The issue for 2016 is Fictive Dreams.
As the ink on the epitaph of globalisation dries, the world’s nations reel from an unknown future. A future that is only experienced through the rise of a nationalist inclination in a number of countries; the potential breakdown of trade and people to partnerships; the great migration of people despite rising border controls; and recycling of late 20th century artists and their aesthetics as a new frontier of the future.
In an unevenly even period of a meta-historical fissure, what foretells a future outside of fear, terror and breakdown? Is there a future in the real?
A new fictional world interplays rapid dreams, digital desires and humorous nightmares resuscitating flailing histories and memories of an expired epoch. It is a moment where art seeks contingency over agency; mobility over fixity; and burial over excavation. A new de-ideologised dreamscape unfolds as old myths magically dissipate and welcome a blurry sequence of imaginings of the real. Strangeness unfolds. We no longer know our neighbour. As the 21st century foregrounds a world of global human movement and mobility (deterritorialised as citizens) and presents postmodern warfare on lives, nature and the human condition, a need to imagine a new world is urgent. What is the future of the world?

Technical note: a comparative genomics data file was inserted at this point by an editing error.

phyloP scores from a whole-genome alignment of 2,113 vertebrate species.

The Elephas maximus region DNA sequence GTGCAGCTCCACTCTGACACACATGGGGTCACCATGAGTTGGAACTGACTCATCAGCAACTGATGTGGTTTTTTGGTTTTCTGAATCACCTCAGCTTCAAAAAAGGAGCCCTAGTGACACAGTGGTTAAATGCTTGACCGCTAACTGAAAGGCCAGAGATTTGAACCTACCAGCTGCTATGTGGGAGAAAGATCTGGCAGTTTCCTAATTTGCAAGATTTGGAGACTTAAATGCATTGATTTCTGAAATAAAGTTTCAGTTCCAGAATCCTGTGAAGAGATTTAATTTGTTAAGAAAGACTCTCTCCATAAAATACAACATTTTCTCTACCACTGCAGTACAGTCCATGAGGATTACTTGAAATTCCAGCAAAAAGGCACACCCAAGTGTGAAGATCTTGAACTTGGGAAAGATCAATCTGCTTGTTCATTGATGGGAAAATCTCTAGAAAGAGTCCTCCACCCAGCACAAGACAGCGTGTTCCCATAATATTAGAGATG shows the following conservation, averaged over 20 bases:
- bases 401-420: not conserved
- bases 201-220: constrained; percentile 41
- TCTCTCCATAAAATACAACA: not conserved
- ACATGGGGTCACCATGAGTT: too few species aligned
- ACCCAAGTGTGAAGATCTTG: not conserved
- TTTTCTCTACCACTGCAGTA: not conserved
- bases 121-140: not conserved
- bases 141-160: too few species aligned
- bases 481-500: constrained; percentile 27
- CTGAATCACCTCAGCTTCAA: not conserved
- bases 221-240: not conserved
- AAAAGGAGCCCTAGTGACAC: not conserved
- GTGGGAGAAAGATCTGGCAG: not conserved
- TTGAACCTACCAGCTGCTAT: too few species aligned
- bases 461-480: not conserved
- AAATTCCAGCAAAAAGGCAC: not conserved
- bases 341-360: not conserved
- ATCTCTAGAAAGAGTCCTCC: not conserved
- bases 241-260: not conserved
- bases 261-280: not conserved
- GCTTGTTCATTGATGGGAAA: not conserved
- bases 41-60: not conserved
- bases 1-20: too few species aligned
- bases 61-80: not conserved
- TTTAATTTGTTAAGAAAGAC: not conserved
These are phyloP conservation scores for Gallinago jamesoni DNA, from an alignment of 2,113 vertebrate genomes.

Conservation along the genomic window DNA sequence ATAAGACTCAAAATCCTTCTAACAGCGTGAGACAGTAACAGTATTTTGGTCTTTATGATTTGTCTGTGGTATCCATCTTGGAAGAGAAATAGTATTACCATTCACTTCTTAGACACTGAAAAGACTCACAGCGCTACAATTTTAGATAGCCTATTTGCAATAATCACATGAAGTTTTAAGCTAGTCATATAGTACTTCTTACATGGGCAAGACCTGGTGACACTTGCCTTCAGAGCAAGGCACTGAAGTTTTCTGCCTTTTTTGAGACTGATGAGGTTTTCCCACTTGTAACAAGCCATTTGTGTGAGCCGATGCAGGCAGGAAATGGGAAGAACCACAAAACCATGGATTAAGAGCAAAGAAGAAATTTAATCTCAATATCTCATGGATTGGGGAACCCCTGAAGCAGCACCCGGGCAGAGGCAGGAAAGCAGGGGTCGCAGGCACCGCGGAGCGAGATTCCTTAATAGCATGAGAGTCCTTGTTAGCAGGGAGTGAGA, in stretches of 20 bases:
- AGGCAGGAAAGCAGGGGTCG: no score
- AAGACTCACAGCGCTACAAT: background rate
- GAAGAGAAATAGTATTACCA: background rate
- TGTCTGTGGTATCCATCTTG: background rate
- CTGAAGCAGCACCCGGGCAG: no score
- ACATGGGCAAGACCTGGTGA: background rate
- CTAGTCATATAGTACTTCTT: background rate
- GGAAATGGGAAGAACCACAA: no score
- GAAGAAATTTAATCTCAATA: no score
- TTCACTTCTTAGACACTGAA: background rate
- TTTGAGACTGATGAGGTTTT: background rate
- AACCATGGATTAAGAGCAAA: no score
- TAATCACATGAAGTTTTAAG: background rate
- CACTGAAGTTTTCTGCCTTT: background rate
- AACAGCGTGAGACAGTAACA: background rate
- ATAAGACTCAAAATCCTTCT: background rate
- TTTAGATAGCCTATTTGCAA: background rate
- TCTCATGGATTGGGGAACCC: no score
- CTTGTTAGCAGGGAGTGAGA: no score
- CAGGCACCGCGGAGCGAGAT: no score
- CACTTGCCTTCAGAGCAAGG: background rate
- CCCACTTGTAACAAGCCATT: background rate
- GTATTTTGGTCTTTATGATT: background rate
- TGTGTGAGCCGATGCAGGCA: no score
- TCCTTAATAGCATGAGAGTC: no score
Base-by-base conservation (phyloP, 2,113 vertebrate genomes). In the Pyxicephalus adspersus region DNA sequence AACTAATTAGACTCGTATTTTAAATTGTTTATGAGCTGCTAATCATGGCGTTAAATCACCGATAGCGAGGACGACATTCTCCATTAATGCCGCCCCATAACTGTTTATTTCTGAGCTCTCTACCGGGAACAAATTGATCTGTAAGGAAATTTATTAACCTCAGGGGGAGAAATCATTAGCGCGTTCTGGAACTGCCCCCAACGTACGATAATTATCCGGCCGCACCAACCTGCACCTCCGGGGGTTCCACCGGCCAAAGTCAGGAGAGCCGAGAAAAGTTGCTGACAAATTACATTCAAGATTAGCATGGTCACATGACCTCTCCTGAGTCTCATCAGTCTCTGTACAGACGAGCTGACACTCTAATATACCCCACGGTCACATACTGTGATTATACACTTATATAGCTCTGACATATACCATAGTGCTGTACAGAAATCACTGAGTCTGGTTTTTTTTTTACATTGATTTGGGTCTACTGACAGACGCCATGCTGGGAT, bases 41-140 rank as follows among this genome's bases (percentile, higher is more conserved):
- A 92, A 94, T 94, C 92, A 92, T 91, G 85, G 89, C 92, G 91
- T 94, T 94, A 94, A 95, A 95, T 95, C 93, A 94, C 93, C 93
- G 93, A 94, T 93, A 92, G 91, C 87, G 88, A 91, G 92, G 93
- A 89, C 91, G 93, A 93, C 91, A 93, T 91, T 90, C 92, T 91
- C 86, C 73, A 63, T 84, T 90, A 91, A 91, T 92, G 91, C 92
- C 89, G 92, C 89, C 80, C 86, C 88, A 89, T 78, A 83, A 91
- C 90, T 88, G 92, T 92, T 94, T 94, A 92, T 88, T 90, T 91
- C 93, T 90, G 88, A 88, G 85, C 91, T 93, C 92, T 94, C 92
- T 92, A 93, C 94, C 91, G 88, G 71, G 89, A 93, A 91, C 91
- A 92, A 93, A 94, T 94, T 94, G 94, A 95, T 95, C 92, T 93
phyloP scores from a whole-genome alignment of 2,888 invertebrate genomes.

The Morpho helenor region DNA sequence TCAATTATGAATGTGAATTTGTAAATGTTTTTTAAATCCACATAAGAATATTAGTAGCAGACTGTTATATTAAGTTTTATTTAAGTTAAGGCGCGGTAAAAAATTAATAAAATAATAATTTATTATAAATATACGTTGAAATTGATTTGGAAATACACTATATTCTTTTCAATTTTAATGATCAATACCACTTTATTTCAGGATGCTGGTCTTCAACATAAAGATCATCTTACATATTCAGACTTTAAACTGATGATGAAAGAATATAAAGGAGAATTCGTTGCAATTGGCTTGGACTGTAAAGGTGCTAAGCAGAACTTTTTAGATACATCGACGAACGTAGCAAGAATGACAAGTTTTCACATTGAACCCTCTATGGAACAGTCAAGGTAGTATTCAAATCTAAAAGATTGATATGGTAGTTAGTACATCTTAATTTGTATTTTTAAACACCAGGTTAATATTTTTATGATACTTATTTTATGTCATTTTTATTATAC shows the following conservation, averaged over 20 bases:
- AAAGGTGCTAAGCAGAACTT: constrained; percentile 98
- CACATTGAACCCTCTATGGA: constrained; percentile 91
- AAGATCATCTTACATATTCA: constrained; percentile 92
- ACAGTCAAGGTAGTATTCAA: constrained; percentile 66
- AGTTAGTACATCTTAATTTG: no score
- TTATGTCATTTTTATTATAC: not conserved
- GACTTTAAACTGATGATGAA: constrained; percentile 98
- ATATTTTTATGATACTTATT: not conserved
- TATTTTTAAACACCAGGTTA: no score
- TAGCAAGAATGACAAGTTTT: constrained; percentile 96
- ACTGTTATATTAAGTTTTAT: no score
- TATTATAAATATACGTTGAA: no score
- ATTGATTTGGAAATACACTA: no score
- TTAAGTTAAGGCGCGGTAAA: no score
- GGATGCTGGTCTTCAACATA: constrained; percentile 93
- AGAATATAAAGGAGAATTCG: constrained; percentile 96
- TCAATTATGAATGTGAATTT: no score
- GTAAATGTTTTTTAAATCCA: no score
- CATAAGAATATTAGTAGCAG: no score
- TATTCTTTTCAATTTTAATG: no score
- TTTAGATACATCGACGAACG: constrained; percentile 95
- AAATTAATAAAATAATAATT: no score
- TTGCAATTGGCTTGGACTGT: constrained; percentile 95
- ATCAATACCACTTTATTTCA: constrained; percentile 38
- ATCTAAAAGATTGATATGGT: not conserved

In this Issue, artists, curators and scholars traverse land and sea; cities and communities; ideas and ideologies; and image and imaginings to mediate on multiple notions of histories, geographies, politics, economies and aesthetics: thereby producing a rich reflection on an emerging new world/s through the lens of art and its imagining.